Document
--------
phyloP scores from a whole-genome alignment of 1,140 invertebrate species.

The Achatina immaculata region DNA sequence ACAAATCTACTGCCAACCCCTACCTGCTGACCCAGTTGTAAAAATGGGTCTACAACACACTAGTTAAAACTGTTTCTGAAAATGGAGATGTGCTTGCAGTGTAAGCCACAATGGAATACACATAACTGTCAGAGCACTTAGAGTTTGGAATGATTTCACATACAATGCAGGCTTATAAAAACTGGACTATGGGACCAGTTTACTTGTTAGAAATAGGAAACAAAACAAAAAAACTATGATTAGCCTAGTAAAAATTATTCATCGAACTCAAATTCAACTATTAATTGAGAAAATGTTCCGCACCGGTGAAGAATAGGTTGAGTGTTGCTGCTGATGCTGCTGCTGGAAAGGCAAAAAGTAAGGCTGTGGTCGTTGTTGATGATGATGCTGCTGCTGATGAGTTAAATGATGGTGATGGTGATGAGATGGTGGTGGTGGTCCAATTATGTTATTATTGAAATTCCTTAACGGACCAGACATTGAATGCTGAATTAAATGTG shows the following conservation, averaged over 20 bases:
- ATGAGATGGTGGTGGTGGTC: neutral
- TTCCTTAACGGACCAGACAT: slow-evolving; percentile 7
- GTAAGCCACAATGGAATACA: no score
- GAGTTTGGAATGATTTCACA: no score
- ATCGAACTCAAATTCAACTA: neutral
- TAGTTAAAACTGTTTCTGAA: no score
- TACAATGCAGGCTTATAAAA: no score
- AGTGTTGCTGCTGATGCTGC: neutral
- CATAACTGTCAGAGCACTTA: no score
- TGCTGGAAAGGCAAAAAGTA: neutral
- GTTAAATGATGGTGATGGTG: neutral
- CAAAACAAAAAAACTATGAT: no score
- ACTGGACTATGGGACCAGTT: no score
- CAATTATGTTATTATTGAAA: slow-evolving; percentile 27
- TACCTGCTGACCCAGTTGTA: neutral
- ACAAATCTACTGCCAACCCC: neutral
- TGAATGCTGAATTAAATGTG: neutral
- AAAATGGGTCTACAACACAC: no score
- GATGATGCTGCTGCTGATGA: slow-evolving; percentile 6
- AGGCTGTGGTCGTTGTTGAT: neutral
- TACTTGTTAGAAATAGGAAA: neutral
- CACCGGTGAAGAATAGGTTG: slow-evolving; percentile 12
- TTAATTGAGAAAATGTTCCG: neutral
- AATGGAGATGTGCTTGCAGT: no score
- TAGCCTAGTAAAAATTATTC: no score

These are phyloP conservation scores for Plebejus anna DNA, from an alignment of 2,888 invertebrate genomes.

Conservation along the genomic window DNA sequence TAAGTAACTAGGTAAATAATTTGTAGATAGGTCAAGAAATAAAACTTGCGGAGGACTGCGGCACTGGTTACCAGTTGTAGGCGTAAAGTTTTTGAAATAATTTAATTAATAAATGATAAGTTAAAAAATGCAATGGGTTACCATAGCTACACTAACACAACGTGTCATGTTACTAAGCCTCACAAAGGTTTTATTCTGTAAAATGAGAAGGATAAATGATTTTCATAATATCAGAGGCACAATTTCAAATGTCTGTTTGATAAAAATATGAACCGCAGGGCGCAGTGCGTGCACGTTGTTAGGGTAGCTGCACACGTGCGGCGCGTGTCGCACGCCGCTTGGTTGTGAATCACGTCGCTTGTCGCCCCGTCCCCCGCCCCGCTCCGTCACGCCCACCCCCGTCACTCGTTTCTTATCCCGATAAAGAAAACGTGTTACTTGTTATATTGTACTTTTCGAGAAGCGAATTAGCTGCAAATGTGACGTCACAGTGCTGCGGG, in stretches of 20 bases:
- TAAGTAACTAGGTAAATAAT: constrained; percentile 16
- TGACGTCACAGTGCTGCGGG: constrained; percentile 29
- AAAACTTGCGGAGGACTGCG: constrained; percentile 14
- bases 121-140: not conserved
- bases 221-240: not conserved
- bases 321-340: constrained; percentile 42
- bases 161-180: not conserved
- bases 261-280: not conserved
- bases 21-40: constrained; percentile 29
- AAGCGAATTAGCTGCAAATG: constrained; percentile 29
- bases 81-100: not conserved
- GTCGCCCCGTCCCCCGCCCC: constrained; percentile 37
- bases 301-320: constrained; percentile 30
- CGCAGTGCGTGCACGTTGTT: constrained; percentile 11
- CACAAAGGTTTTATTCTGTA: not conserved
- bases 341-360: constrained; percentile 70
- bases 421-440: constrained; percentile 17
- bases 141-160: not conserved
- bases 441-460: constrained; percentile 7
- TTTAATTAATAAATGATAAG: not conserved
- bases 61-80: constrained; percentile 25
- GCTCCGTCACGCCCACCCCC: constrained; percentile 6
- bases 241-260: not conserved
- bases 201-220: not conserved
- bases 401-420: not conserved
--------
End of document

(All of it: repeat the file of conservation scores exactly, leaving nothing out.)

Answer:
phyloP scores from a whole-genome alignment of 1,140 invertebrate species.

The Achatina immaculata region DNA sequence ACAAATCTACTGCCAACCCCTACCTGCTGACCCAGTTGTAAAAATGGGTCTACAACACACTAGTTAAAACTGTTTCTGAAAATGGAGATGTGCTTGCAGTGTAAGCCACAATGGAATACACATAACTGTCAGAGCACTTAGAGTTTGGAATGATTTCACATACAATGCAGGCTTATAAAAACTGGACTATGGGACCAGTTTACTTGTTAGAAATAGGAAACAAAACAAAAAAACTATGATTAGCCTAGTAAAAATTATTCATCGAACTCAAATTCAACTATTAATTGAGAAAATGTTCCGCACCGGTGAAGAATAGGTTGAGTGTTGCTGCTGATGCTGCTGCTGGAAAGGCAAAAAGTAAGGCTGTGGTCGTTGTTGATGATGATGCTGCTGCTGATGAGTTAAATGATGGTGATGGTGATGAGATGGTGGTGGTGGTCCAATTATGTTATTATTGAAATTCCTTAACGGACCAGACATTGAATGCTGAATTAAATGTG shows the following conservation, averaged over 20 bases:
- ATGAGATGGTGGTGGTGGTC: neutral
- TTCCTTAACGGACCAGACAT: slow-evolving; percentile 7
- GTAAGCCACAATGGAATACA: no score
- GAGTTTGGAATGATTTCACA: no score
- ATCGAACTCAAATTCAACTA: neutral
- TAGTTAAAACTGTTTCTGAA: no score
- TACAATGCAGGCTTATAAAA: no score
- AGTGTTGCTGCTGATGCTGC: neutral
- CATAACTGTCAGAGCACTTA: no score
- TGCTGGAAAGGCAAAAAGTA: neutral
- GTTAAATGATGGTGATGGTG: neutral
- CAAAACAAAAAAACTATGAT: no score
- ACTGGACTATGGGACCAGTT: no score
- CAATTATGTTATTATTGAAA: slow-evolving; percentile 27
- TACCTGCTGACCCAGTTGTA: neutral
- ACAAATCTACTGCCAACCCC: neutral
- TGAATGCTGAATTAAATGTG: neutral
- AAAATGGGTCTACAACACAC: no score
- GATGATGCTGCTGCTGATGA: slow-evolving; percentile 6
- AGGCTGTGGTCGTTGTTGAT: neutral
- TACTTGTTAGAAATAGGAAA: neutral
- CACCGGTGAAGAATAGGTTG: slow-evolving; percentile 12
- TTAATTGAGAAAATGTTCCG: neutral
- AATGGAGATGTGCTTGCAGT: no score
- TAGCCTAGTAAAAATTATTC: no score

These are phyloP conservation scores for Plebejus anna DNA, from an alignment of 2,888 invertebrate genomes.

Conservation along the genomic window DNA sequence TAAGTAACTAGGTAAATAATTTGTAGATAGGTCAAGAAATAAAACTTGCGGAGGACTGCGGCACTGGTTACCAGTTGTAGGCGTAAAGTTTTTGAAATAATTTAATTAATAAATGATAAGTTAAAAAATGCAATGGGTTACCATAGCTACACTAACACAACGTGTCATGTTACTAAGCCTCACAAAGGTTTTATTCTGTAAAATGAGAAGGATAAATGATTTTCATAATATCAGAGGCACAATTTCAAATGTCTGTTTGATAAAAATATGAACCGCAGGGCGCAGTGCGTGCACGTTGTTAGGGTAGCTGCACACGTGCGGCGCGTGTCGCACGCCGCTTGGTTGTGAATCACGTCGCTTGTCGCCCCGTCCCCCGCCCCGCTCCGTCACGCCCACCCCCGTCACTCGTTTCTTATCCCGATAAAGAAAACGTGTTACTTGTTATATTGTACTTTTCGAGAAGCGAATTAGCTGCAAATGTGACGTCACAGTGCTGCGGG, in stretches of 20 bases:
- TAAGTAACTAGGTAAATAAT: constrained; percentile 16
- TGACGTCACAGTGCTGCGGG: constrained; percentile 29
- AAAACTTGCGGAGGACTGCG: constrained; percentile 14
- bases 121-140: not conserved
- bases 221-240: not conserved
- bases 321-340: constrained; percentile 42
- bases 161-180: not conserved
- bases 261-280: not conserved
- bases 21-40: constrained; percentile 29
- AAGCGAATTAGCTGCAAATG: constrained; percentile 29
- bases 81-100: not conserved
- GTCGCCCCGTCCCCCGCCCC: constrained; percentile 37
- bases 301-320: constrained; percentile 30
- CGCAGTGCGTGCACGTTGTT: constrained; percentile 11
- CACAAAGGTTTTATTCTGTA: not conserved
- bases 341-360: constrained; percentile 70
- bases 421-440: constrained; percentile 17
- bases 141-160: not conserved
- bases 441-460: constrained; percentile 7
- TTTAATTAATAAATGATAAG: not conserved
- bases 61-80: constrained; percentile 25
- GCTCCGTCACGCCCACCCCC: constrained; percentile 6
- bases 241-260: not conserved
- bases 201-220: not conserved
- bases 401-420: not conserved